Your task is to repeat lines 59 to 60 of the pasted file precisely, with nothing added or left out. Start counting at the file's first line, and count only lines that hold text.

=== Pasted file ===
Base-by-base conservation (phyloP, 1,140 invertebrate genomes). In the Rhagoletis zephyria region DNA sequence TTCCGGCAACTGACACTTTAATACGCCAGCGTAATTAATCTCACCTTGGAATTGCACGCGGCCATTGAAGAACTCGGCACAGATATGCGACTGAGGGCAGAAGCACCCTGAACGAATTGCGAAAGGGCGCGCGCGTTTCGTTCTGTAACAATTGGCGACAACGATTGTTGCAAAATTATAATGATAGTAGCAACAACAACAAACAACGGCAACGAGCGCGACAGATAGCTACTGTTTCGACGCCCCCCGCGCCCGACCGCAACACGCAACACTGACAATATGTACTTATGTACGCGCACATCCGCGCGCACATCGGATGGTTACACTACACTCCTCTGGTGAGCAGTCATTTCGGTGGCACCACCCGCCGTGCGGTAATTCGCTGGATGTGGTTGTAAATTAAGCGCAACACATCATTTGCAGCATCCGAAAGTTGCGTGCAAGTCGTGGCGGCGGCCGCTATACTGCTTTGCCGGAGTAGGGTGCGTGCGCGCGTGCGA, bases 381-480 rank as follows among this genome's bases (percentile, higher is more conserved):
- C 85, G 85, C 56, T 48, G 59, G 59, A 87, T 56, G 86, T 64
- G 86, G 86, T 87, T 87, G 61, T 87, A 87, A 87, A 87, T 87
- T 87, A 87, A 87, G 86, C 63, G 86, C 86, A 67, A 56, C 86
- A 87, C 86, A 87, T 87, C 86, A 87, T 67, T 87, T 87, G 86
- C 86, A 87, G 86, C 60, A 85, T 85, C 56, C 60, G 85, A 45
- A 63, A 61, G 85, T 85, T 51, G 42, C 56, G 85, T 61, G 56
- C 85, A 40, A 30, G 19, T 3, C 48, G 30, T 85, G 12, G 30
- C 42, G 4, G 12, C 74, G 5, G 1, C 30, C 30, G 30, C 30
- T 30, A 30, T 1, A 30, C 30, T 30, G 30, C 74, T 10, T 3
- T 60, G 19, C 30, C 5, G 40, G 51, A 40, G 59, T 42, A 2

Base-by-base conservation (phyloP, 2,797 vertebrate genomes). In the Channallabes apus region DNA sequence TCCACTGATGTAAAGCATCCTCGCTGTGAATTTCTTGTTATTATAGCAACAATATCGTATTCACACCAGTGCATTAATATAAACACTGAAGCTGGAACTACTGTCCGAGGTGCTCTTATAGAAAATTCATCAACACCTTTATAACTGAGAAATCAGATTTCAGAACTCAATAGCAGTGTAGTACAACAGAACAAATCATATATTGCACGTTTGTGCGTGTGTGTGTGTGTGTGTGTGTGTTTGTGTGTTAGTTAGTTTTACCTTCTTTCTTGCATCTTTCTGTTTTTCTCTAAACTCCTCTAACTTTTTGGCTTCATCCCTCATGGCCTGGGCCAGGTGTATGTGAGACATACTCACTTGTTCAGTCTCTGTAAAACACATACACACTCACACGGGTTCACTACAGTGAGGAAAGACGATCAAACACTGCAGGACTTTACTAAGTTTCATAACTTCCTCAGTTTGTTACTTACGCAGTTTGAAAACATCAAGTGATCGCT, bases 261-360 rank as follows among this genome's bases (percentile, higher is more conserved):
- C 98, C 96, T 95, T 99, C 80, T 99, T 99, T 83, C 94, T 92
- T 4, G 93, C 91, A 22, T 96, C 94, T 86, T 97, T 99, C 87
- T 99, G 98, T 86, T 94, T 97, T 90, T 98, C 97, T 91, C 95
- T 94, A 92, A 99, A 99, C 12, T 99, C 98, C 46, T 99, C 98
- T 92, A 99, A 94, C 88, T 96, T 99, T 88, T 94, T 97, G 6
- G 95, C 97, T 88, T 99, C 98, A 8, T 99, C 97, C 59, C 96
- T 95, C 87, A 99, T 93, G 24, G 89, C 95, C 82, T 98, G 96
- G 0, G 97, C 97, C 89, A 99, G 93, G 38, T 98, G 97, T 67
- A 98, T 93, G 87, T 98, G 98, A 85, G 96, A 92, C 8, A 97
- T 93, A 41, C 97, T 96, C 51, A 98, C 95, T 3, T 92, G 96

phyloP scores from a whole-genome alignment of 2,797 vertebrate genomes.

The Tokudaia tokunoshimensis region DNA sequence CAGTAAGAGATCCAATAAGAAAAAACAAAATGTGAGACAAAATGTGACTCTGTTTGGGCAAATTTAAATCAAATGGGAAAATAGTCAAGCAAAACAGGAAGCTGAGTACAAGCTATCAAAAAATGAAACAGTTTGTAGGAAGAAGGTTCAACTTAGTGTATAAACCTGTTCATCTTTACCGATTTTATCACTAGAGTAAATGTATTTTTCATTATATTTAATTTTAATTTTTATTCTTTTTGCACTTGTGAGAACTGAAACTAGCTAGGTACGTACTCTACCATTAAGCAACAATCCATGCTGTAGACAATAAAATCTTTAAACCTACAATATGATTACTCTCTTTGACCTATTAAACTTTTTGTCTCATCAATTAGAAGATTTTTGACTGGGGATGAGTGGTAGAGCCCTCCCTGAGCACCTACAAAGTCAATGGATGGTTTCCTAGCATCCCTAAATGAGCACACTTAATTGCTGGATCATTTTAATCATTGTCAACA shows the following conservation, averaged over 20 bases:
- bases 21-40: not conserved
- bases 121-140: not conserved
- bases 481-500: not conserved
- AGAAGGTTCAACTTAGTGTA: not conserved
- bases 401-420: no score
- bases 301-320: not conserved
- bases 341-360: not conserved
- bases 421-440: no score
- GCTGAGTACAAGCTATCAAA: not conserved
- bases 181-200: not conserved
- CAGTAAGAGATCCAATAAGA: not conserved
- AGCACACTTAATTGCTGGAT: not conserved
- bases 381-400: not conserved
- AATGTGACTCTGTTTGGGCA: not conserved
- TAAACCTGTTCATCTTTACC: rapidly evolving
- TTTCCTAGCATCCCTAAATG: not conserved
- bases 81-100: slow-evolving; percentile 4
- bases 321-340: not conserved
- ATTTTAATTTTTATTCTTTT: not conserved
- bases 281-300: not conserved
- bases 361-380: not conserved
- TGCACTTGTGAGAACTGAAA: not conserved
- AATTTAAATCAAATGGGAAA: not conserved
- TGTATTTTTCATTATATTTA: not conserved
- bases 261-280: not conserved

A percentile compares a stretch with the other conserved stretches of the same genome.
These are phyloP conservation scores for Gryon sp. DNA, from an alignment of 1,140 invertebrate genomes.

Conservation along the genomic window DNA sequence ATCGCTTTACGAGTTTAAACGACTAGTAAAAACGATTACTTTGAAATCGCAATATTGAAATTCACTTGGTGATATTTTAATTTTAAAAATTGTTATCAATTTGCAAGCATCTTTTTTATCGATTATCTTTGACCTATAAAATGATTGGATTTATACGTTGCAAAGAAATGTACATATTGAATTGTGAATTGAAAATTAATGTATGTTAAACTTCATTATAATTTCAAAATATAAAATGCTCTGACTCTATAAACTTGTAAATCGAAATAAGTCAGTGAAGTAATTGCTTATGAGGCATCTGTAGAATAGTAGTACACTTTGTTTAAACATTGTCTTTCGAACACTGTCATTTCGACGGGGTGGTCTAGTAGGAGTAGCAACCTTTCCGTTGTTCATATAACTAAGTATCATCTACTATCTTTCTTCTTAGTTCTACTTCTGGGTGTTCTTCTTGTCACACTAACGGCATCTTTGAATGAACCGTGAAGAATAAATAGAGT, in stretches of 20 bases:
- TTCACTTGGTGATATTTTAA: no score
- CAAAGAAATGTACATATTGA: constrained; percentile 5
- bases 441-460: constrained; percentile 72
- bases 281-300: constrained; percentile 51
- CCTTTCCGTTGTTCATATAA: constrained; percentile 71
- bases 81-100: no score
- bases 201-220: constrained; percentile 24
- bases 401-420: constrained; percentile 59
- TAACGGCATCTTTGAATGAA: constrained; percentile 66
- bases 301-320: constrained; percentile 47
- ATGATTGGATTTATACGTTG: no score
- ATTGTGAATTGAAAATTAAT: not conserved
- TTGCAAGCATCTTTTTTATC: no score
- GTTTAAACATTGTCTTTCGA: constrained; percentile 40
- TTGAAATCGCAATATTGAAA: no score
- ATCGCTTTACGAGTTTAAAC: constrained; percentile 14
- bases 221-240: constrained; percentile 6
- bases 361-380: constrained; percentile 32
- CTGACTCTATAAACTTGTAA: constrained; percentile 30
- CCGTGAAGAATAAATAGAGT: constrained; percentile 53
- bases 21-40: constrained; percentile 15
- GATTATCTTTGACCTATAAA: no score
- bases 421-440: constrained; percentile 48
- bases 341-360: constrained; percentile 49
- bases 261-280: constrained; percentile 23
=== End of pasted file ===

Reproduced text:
- bases 201-220: constrained; percentile 24
- bases 401-420: constrained; percentile 59